The Home Office will speak with consumer groups over Internet privacy laws after previously refusing to do so as part of a consultation into UK interception laws. The European Commission found the UK in breach of the European e-Privacy directive following findings that UK citizens had no legal redress if they thought their web browsing or e-mail had been monitored unintentionally. With Europe forcing the consultation, we could see changes to the Regulation of Investigatory Power Act (RIPA) which may force companies to change how they monitor their customers.
"When the consultation started in November we heard about it through the grapevine rather than a public announcement. We wrote to the Home Office saying they needed to meet with representatives from civil society because the law was about individual rights.
We were told that the Home Office was only consulting those directly affected, ie those who might get punished, ignoring the fact that those most directly affected are the general public. The consultation is about a very serious matter. What rights should we have as citizens to take legal action against people who intercept our communications? Should criminal as well as civil charges be available? Who should investigate?"Jim Killock, (Chief Executive) Open Rights Group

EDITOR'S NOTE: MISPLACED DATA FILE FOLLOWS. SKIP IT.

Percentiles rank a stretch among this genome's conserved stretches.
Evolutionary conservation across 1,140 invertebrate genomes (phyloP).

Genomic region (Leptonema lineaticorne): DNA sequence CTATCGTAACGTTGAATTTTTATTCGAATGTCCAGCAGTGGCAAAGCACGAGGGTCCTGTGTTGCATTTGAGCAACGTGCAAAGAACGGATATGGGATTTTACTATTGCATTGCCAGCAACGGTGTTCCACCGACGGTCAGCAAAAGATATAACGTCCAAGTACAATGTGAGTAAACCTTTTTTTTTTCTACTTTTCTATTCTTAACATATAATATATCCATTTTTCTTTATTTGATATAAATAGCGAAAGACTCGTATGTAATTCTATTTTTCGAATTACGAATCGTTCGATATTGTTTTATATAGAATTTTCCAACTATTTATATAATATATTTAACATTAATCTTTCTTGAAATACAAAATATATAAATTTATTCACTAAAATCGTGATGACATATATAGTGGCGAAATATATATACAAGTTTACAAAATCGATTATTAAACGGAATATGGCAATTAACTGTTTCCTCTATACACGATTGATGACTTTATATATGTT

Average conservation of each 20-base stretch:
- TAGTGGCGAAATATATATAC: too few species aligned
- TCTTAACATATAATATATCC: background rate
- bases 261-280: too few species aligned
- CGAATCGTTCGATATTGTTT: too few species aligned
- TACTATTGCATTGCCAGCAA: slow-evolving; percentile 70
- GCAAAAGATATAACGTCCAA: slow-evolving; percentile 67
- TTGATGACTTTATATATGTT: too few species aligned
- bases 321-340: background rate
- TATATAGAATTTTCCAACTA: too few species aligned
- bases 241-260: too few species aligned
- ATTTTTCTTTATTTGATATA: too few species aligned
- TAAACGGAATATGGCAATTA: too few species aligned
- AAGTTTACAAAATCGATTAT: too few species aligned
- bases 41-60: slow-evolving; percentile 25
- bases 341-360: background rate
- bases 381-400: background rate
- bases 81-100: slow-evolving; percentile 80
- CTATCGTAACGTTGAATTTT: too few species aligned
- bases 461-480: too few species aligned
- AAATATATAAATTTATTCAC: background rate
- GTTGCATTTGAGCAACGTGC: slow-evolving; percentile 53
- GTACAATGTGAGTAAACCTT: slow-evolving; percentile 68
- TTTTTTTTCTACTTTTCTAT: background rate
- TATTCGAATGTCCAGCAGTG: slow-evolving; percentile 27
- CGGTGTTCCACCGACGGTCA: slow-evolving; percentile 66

This could turn out to be a big win for consumers who were subjected to unlawful interception through the Phorm service which BT trialled without users consent, as a clear opt-in is likely to be required for similar systems in the future. Companies who act in breach will also be subject to sanctions for any unlawful interception. More details can be found on the Home Office site which details the proposed amendments.